Lovesores – Rock N’ Roll Animal 10” (Hound Gawd)
If you already liked/loved Lovesores, Rock N’ Roll Animal will keep the love affair going strong. Lovesores have been prone to changing some band members in the past, but this is the same line-up as Focke-Wulf vs. Spitfire. Should you be surprised when I tell you this 10” is killer? No. Lovesores set the bar so high; you shouldn’t expect anything less. Rock N’ Roll Animal is more NY Dolls/early Humpers/LAMF/Chuck Berry/MC5 dive bar rock n’ roll madness played by rock n’ roll warriors who know this game inside and out.  – Ed Stuart

Maniac – Midnight Kino 7” (Modern Action)
First of all, Modern Action is back?!? When did this happen? The label that lay dormant for so long re-enters the game with Maniac’s new single, Midnight Kino. Maniac, LA’s all-star band made up of Cute Lepers/Clorox Girls/Images/LA Drugz members, may be the best band in LA right now. The Gentlemen Punks do not disappoint on their new 2-song single. More ‘77/early LA meets Briefs that is both catchy and effortless. My main issue is that I can’t decide which song I like better and that’s always a nice problem to have.  – Ed Stuart

Marchildon – Night Screamer EP (Purple Hill)
Owen Marchildon has gone under a few aliases like From Fiction, Purple Hill and now he’s just using his last name. Marchildon’s voice sounds a little like Lou Reed, but more melodic and less deadpan. Night Screamer is a mix of rock, folk, country and a touch of indie Americana.  – Ed Stuart

Marshmallow Generation – VA-Ontario LP (It’s Trash)
This compilation contains bands from Ontario. Compilations are great ways to hear a lot bands at once, but really sink or swim based on which bands make the cut. On Marshmallow Generation, some of the bands are Terminal Licks, Zex, First Base and Strange Attractor. VA-Ontario is mostly punk in either a ’77, rock n’ roll, street punk, power-pop, or garage way. Terminal Licks, First Base and Zex are the standout bands. – Ed Stuart

Mean Jeans – Tight New Dimension LP (Fat Wreck)
I’m not sure what I could write about Mean Jeans that most of you don’t already know. Tight New Dimension is the Jeans’ third LP and the first one for Fat Wreck. Mean Jeans mix a healthy dose of Ramones by way of The Queers pop-punk filled with songs titles like, “4 Coors Meal” and “Michael Jackson Was Tight.” Tight New Dimension doesn’t have the recklessness party abandon of Are You Serious, but most third LP’s don’t. It would be the like the party master of yore still hanging at the frat house long after his kegger reign was over. Eventually, you have to leave the party, go home and move out. Does Mean Jeans deliver on the Ramones-infused punk-pop that they are known for? Yes. The production on Tight is a bit better, but the fun is still there. – Ed Stuart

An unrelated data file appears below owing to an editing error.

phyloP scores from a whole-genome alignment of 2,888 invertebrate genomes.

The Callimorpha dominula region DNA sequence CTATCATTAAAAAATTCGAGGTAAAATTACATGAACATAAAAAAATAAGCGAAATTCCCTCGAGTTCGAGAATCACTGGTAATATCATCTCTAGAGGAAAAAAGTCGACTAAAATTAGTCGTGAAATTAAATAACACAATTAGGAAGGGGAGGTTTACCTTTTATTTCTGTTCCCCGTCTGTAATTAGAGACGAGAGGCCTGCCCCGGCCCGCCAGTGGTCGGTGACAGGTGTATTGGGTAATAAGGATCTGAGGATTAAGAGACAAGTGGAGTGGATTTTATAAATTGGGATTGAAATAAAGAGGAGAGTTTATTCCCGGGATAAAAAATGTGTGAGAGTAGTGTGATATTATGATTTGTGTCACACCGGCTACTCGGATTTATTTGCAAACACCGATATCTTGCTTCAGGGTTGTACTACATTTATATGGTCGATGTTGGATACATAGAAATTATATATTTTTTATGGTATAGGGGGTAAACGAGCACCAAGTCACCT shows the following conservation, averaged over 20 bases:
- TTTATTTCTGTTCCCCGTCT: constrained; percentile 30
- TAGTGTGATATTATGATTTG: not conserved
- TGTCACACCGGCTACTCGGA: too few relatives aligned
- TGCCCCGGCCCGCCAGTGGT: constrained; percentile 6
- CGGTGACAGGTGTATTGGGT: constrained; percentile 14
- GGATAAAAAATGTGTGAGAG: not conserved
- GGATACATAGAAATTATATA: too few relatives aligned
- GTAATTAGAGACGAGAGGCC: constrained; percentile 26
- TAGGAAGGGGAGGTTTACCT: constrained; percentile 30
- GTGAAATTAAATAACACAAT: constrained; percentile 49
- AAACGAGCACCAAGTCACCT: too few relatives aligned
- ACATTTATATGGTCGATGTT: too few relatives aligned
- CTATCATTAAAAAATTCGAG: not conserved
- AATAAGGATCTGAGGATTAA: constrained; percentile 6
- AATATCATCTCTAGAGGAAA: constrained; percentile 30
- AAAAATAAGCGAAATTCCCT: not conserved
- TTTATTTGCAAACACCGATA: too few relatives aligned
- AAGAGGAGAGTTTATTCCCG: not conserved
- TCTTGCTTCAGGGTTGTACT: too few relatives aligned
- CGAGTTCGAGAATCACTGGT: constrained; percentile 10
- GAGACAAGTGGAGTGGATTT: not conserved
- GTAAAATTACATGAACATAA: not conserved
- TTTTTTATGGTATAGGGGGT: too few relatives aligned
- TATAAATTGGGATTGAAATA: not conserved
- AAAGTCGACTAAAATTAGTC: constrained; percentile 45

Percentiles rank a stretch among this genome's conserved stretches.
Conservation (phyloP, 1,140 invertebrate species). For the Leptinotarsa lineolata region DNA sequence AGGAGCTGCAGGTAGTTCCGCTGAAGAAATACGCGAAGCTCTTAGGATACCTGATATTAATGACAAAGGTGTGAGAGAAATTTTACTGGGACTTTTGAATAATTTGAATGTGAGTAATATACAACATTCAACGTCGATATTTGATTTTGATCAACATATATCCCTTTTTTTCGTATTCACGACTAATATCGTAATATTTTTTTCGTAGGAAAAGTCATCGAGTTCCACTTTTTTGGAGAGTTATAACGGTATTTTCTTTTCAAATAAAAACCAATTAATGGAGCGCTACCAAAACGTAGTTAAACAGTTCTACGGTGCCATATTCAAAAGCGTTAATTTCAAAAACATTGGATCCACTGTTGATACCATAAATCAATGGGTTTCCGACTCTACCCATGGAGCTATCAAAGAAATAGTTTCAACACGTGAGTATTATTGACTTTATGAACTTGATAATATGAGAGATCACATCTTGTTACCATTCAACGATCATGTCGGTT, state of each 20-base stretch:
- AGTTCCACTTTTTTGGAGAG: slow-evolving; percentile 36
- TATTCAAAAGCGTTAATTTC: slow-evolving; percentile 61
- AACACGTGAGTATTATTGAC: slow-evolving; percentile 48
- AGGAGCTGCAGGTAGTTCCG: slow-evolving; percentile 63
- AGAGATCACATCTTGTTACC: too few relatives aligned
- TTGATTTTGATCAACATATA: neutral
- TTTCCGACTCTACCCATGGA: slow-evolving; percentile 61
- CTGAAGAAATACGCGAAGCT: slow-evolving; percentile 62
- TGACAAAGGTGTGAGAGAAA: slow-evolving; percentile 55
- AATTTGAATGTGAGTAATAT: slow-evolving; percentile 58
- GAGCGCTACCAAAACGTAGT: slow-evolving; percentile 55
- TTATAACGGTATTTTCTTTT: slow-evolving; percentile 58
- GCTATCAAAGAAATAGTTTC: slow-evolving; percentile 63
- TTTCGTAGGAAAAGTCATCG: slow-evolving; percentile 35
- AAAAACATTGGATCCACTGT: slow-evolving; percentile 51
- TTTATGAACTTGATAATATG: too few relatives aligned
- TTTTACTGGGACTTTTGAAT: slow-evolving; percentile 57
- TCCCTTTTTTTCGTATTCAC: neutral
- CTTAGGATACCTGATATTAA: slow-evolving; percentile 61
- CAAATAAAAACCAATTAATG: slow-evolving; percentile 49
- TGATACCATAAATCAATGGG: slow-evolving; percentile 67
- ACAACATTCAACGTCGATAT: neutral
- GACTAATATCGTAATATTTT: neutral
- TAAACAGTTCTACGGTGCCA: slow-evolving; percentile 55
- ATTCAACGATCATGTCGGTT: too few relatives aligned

Moped – Eklig LP (Wanda)
I believe Moped is from Germany. First of all, Moped sing in their native language so; unless you speak the language, you never have any idea of what is being sung. Maybe it’s fitting that Wanda, a German label, released their record. Moped reminds me of ’77 bands likes PVC, Newtown Neurotics and Chron Gen. Eklig, is the fourth LP from the band and it’s a brand of self-described power-punk.  – Ed Stuart

Nasty Rumors – All Alone 7” (No Front Teeth)
From the first chords of “All Alone,” I knew this single would be damn good. Nasty Rumors are very good and this single is killer. “All Alone” starts off with a riff Steve Jones himself could/would have written for The Professionals, but could have worked in the Pistols. The B-side, “T&M” continues the Professionals/Boys/’77 UK punk rock n’ roll love fest. Nasty Rumors have been putting out solid singles for a while, but I wonder if an LP is in the works for these Swiss punks.  – Ed Stuart

Noise Pollution – VA-Hamilton EP (It’s Trash)
While VA-Ontario was an LP, VA-Hamilton is only an EP. My guess is Toronto is a much bigger city and scene than Hamilton, which might be the reason for the format difference. Noise Pollution has four bands, which are Flesh Rag, Jimmy and The Jerks, Get Off The Cop and Nobles Savages, Much like VA-Ontario, VA-Hamilton, is a punk compilation. The songs all fall into a punk, rock n’ roll garage description and provide a good introduction to these bands if you haven’t heard them before.  – Ed Stuart

Pezband – Women and Politics 12” EP (Frodis)